Wednesday, June 25, 2014

Dear Michael

A lovely lady named Willa has created a wonderful tribute for the fifth anniversary of Michael Jackson's passing.  She has put together a Hope Chest full of letters, cards, photos, etc. from fans.  Today she brought the tribute to Neverland, where security keeps tributes for a while before passing it along to Michael's family.  I'd like to share with you the letter that I sent for inclusion in the Hope Chest.


This is not the first letter I’ve written to you.  The first was about twenty-eight years ago when I was eight-years-old.  I know that it never made its way to you, because I didn’t put a stamp on it and I simply wrote “Michael Jackson” on the envelope.  I wrote to you about how I was bullied in school and I felt lonely.  I’m not sure why, at such an early time in my life, I felt I should write to you about this.  At that time I mainly knew you for the music that I loved. 

As I got older, I began to learn and understand more about you.  By the time I was in my early teens I knew about your giving, caring and loving nature.  And I also saw that you were bullied by the media, despite all of the good that you did.  I couldn’t understand why people wanted to treat you so badly when you’d done nothing to deserve it, and I also empathized with you.  I knew the same pain, and I knew that you had to have felt it on a much greater scale than I did. 

I will never forget the first time I saw you perform Will You Be There.  It was on the MTV 10th Anniversary special.  Your emotion was raw and honest.  Your vulnerability was on display, and I melted as I saw a tear creep from your eye and slip down your cheek. 

When I was fifteen, I was shocked to hear the allegations against you.  I had friends who—although they didn’t believe the allegations—said that they weren’t really surprised by them, because of the time that you spent with children.  Nothing had ever entered my mind other than childlike innocence.  It pained me that something so innocent, pure and selfless on your part was turned around on you in such a cruel way.  I felt (and still feel) the need to defend you, because those lies were terribly unfair. 

I’ve suffered with pain.  Bullied throughout school, I always felt lonely, like an outsider, and that I didn’t belong.  Coming home was never better, as there wasn’t love in my family.  When people were yelling at each other, I would hide in my bedroom and listen to your music.  Your music could always help me escape.  A lot of people don’t really understand why my heart is so full of you, but for me it’s easy.  Although you could have never known, you were there for me when no one else was.  I saw your beauty and all of the love that shone from you.  I couldn’t understand how so many were so blind to it. 

You were an amazing person in so many ways.  As time went on all of the hurt and betrayal against you began to take its toll; your sadness showed, but you never stopped giving and you never stopped loving.  You took every ounce of what God gave you and you gave it to us. 

My heart broke when you left us.  I cried that day and for many days afterward.  Your presence in this world was gone, and it was so hard to accept that.  You left us far too soon, but as a whole, we didn’t deserve you.  Your heart was far too kind, and we broke it.  Your love and kindness were of a magnitude that most people could not understand, and so you were so deeply misunderstood.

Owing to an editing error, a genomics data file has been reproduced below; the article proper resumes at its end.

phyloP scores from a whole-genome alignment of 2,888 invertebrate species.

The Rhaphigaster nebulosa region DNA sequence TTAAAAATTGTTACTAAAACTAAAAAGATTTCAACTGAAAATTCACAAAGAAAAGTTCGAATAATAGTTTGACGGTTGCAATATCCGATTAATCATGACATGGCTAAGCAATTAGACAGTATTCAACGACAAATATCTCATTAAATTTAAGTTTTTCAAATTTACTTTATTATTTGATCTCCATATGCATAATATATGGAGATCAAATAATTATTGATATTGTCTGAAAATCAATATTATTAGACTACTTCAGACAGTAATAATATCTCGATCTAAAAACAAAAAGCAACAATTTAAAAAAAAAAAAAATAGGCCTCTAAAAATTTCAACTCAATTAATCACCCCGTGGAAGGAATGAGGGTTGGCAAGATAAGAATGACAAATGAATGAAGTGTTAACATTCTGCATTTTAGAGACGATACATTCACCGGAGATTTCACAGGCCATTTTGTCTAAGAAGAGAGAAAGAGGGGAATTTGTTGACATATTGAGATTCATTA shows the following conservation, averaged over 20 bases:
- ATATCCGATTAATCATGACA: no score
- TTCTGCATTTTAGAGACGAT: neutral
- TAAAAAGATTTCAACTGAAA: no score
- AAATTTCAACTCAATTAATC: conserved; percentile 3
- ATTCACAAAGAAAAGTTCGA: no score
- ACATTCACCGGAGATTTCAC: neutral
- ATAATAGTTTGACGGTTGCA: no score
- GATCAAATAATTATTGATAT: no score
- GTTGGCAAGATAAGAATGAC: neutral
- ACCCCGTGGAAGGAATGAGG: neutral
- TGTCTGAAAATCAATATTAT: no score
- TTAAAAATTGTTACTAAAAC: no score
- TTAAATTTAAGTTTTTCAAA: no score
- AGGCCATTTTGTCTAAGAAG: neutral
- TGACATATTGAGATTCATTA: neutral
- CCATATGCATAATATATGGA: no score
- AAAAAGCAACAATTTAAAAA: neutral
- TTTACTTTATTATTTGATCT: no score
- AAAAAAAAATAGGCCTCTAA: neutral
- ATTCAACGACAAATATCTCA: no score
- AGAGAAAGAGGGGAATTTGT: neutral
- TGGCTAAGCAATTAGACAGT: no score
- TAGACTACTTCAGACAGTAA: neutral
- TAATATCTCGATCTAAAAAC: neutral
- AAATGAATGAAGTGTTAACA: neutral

Although you tried so hard you couldn’t fix the world, but you left an undeniable mark on it.  You have inspired positive change in thousands and thousands of people, whether it be by giving, environmental awareness, kindness toward animals, inspiration to work our hardest, or simply doing things with love.  The world is far from perfect, but it is a better place because you were in it.  You were God’s glow.

I also sent a photo from Patience:



Another lovely lady named Rita went to Holly Terrace at Forest Lawn, where Michael is interred, and she brought a tribute that I made for Michael.



Tuesday, May 13, 2014

Micah Isaacs | a chat with a Michael Jackson tribute artist

Micah Isaacs, a Canadian Michael Jackson tribute artist, kindly agreed to let me interview him recently for an article in my blog.  I've chosen today to share the article in the spirit of today's release of Michael Jackson's Xscape.


In December of 2013, Regina's Applause Dinner Theatre hosted a two week residency with Michael Jackson tribute artist, Toronto based Micah Isaacs.  The event was a first of its kind at the venue, as well as a first for Micah.  "It might surprise people," Micah said, "but I actually only do three to five shows a year.  It was a great experience and I met some wonderful people."  Among those wonderful people were the members of local dance crew, Continual Surrender, who were Micah's back-up dancers for the Applause shows.  "The owner of Applause saw the girls perform at a local event," he explained how the dance crew got involved with the show.  "She got in contact with them and asked if they would be interested."  Choreography was worked out while Micah was in Toronto and the back-up dancers were in Regina.  "I talked to the girls through Facebook; sent them my instrumental tracks and tour footage from MJ.  The girls came up with the majority of it on their own in a very short amount of time.  They are very talented," he praised.